Showtime's Homeland to Film Seventh Season in Virginia

Jul 13, 2017

Plenty of shows and movies were shot in Washington, D.C., but these days filmmakers complain it’s way too much trouble. For one thing, security is tight near any famous federal buildings or monuments, and for another, the city can’t come up with the cash incentives offered by many states.  That’s why Virginia is getting an Emmy-award winning show that’s all about the CIA. 

For six seasons, Homeland has mirrored America’s fight against terrorists.

"Turns out he’s one of ours – Marine Sgt. Nicholas Brody who’s been MIA since 2003 and presumed dead.  Because of you, an American hero is coming home.”

The show involves a brilliant agent – Carrie Mathison – who travels the world to keep America safe while fighting her own manic depression.  Of course, there are shots of the District, but Andy Edmunds, Director of Virginia’s Film Office, says most of the drama is shot elsewhere.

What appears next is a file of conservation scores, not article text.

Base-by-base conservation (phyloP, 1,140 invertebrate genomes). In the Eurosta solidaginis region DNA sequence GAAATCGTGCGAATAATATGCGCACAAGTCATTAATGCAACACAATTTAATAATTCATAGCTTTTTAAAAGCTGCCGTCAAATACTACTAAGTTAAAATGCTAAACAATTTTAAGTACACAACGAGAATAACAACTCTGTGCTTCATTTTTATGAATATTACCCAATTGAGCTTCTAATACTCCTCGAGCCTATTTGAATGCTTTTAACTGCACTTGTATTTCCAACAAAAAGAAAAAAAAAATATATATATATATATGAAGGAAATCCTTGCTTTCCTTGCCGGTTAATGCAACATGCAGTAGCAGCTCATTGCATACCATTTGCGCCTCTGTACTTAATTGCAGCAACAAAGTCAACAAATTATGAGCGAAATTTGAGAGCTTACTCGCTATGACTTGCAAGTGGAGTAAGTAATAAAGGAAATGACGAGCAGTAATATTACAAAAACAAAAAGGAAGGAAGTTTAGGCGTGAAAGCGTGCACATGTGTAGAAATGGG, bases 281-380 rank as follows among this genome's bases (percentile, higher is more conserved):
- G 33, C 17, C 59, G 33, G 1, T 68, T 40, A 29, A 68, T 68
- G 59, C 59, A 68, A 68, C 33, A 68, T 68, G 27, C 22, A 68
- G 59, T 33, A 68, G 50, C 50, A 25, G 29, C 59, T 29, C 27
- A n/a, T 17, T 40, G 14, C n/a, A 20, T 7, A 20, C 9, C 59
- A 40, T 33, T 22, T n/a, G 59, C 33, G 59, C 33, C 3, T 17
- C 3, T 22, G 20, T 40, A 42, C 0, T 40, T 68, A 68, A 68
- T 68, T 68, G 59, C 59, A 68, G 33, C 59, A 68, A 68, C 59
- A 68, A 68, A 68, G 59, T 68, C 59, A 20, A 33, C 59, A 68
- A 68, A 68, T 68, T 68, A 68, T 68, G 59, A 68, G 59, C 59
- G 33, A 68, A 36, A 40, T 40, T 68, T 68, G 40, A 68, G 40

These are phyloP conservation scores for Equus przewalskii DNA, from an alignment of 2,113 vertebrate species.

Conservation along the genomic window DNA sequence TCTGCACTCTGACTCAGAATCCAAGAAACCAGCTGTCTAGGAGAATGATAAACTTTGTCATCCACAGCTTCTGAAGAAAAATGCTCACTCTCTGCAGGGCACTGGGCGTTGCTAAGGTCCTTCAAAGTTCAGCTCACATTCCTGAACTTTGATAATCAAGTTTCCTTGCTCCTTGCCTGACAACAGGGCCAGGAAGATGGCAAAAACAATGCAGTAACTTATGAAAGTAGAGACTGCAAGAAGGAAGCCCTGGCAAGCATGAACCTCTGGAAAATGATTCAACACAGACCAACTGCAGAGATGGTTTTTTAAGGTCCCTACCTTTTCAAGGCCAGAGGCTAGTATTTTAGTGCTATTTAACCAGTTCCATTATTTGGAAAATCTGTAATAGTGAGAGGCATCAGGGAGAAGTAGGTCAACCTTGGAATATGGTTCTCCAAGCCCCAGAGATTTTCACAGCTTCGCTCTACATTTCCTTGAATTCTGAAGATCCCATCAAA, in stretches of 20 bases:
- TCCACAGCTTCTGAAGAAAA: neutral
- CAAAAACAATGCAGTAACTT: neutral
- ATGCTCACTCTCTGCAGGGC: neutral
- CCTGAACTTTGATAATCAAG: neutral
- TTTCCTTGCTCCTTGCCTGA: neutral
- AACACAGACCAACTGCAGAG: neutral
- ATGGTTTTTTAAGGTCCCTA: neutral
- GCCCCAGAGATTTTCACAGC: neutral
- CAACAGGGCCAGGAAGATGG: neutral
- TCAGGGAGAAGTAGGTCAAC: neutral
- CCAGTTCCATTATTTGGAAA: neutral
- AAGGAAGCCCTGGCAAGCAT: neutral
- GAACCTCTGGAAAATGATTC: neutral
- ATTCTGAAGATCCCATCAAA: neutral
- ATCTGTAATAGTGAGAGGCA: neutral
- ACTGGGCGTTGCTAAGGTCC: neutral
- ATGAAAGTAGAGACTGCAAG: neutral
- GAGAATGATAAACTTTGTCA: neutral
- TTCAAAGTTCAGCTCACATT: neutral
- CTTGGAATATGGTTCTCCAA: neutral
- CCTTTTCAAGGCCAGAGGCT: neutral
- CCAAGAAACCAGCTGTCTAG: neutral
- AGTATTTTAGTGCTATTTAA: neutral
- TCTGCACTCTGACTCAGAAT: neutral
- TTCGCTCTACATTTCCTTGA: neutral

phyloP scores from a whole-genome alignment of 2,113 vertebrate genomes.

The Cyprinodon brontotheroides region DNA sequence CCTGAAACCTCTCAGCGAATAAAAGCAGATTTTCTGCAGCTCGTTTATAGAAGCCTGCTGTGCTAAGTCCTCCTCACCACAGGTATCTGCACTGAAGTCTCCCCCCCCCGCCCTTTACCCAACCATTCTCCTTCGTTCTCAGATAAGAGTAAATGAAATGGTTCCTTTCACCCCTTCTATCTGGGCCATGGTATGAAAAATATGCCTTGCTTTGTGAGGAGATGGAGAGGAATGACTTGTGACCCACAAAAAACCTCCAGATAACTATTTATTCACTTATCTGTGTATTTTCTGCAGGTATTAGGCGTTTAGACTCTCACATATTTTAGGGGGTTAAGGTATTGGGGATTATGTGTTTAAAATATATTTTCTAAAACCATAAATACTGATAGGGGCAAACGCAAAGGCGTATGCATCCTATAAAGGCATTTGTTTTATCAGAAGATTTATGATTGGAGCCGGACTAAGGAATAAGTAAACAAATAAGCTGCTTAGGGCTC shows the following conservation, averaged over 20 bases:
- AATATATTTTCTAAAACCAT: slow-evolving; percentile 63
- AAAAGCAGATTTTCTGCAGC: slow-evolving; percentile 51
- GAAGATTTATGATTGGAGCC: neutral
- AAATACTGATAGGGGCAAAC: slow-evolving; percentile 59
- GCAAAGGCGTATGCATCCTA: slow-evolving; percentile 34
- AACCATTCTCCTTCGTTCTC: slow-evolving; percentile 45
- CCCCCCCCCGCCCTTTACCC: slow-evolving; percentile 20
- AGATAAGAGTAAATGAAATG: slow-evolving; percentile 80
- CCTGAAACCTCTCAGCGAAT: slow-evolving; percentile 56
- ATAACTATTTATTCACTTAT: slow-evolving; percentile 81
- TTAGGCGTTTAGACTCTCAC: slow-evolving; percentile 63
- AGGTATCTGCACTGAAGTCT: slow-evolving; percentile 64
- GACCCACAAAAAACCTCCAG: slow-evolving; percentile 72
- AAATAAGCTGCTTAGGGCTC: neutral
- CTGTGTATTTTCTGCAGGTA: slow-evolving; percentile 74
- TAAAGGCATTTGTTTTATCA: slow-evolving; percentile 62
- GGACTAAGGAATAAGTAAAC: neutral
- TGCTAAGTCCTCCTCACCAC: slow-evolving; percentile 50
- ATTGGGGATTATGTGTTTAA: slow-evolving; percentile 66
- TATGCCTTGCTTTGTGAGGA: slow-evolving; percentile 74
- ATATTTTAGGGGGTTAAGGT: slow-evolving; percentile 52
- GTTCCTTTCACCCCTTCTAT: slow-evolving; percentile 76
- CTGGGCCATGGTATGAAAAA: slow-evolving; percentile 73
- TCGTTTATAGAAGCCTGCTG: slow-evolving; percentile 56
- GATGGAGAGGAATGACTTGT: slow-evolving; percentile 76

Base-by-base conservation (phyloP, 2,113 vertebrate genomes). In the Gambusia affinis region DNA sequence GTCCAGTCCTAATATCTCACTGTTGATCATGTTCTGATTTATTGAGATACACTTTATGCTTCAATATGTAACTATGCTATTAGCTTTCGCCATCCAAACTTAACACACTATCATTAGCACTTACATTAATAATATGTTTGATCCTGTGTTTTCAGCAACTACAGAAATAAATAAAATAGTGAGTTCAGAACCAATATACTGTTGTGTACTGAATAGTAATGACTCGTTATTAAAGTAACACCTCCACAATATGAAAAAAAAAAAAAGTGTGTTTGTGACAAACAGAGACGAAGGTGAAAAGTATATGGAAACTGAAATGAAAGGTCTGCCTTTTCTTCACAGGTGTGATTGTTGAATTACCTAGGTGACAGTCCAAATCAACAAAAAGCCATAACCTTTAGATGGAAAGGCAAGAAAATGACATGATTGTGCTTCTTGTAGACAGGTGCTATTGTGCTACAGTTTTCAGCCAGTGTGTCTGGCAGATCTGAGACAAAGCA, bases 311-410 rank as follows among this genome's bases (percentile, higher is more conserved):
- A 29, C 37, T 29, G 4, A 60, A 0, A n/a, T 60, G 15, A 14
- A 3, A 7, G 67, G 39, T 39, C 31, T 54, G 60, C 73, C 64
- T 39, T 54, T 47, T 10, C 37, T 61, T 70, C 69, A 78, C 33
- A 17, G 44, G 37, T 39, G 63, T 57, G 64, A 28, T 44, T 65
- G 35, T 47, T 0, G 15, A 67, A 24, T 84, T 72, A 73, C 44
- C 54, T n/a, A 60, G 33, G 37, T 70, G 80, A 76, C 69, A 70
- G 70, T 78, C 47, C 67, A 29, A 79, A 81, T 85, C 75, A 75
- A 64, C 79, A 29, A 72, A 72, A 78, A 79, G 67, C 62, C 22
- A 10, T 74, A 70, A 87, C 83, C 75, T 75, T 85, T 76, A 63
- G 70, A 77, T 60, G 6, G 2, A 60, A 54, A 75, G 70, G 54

“Last season they were in New York, and then for a couple of  years they were in Charlotte.  They were in South Africa, and then they were in Berlin.”

Actors Claire Danes and Mandy Patinkin from Homeland.
Credit Showtime

And now, Homeland is coming home – not to Langley but to Richmond.  

“We have a lot of similar architecture to so many places, so you know Virginia can play many, many things, but especially doubling as D.C.”  

Work on season seven will begin this fall and premiere in January of 2018.  Edmunds says the show will get tax credits, based on the number of Virginians employed, and he thinks there will be many.

“This is the biggest production we’ve every hosted in Virginia.”

If you’re interested, the Film Office invites a visit to its website.

“Which is – where you can see various listings for extras, casting calls and also some crew calls.  Sometimes people will change their careers and find something they’re passionate about.  I mean we’ve actually run a workforce development, and we’ve had 600 people over the last 5 years that have decided to change careers.”

And Edmunds hopes the show will provide a bump for tourism in this state.

This report, provided by Virginia Public Radio, was made possible with support from the Virginia Education Association